Key points about cataracts
- A cataract is a clouding of the lens of the eye.
- As a cataract develops, your eyesight may become cloudy, blurry, or unclear.
- You may experience halos around lights, multiple vision, and poor night vision. Colors may seem faded.
- In its early stages, vision loss caused by a cataract may be helped with the use of different eyeglasses, a magnifying glass, or stronger lighting.
- Eventually, cataract surgery may be needed to fix your impaired eyesight.
- Cataract surgery is one of the safest and most effective operations.
Next stepsTips to help you get the most from a visit to your healthcare provider:
- Know the reason for your visit and what you want to happen.
- Before your visit, write down questions you want answered.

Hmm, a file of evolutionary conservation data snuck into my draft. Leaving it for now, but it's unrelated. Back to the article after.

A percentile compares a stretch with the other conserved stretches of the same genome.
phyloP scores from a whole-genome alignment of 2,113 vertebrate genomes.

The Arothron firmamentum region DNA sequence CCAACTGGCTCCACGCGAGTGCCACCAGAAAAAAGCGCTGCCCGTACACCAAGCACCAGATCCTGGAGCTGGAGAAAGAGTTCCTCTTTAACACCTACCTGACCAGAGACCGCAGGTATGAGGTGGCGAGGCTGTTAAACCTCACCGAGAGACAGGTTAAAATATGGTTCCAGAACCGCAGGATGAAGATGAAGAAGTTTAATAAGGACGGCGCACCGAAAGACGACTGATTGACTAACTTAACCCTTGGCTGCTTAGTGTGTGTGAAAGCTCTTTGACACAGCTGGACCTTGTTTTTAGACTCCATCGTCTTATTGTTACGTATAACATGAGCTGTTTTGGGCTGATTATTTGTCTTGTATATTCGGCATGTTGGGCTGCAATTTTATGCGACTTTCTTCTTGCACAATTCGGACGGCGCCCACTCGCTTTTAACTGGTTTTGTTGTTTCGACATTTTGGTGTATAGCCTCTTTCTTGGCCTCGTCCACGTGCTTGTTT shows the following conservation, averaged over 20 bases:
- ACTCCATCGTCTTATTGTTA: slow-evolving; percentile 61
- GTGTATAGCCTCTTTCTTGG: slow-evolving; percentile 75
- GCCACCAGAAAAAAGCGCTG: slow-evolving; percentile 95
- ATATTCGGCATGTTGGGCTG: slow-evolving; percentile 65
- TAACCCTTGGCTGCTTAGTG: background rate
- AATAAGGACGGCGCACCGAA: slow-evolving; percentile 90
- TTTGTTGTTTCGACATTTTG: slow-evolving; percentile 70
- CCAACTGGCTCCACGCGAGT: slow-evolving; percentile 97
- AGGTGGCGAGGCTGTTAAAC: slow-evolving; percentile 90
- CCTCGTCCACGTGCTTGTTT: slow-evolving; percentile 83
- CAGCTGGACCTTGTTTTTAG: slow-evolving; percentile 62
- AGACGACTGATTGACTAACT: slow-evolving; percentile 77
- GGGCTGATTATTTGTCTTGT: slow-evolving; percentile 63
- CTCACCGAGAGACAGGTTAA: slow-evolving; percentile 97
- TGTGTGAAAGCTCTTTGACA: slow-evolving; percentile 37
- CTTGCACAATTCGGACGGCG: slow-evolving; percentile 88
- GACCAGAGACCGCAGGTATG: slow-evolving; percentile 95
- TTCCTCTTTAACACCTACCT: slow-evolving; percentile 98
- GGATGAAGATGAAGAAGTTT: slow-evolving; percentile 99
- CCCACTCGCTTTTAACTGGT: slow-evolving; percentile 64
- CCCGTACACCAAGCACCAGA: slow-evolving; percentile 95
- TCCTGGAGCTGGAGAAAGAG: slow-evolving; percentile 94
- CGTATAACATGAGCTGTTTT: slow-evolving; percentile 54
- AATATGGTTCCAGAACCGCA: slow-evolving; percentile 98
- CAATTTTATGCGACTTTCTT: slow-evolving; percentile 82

- Bring someone with you to help you ask questions and remember what your provider tells you.
- At the visit, write down the name of a new diagnosis, and any new medicines, treatments, or tests. Also write down any new instructions your provider gives you.
- Know why a new medicine or treatment is prescribed, and how it will help you. Also know what the side effects are.
- Ask if your condition can be treated in other ways.
- Know why a test or procedure is recommended and what the results could mean.
- Know what to expect if you do not take the medicine or have the test or procedure.
- If you have a follow-up appointment, write down the date, time, and purpose for that visit.
- Know how you can contact your provider if you have questions.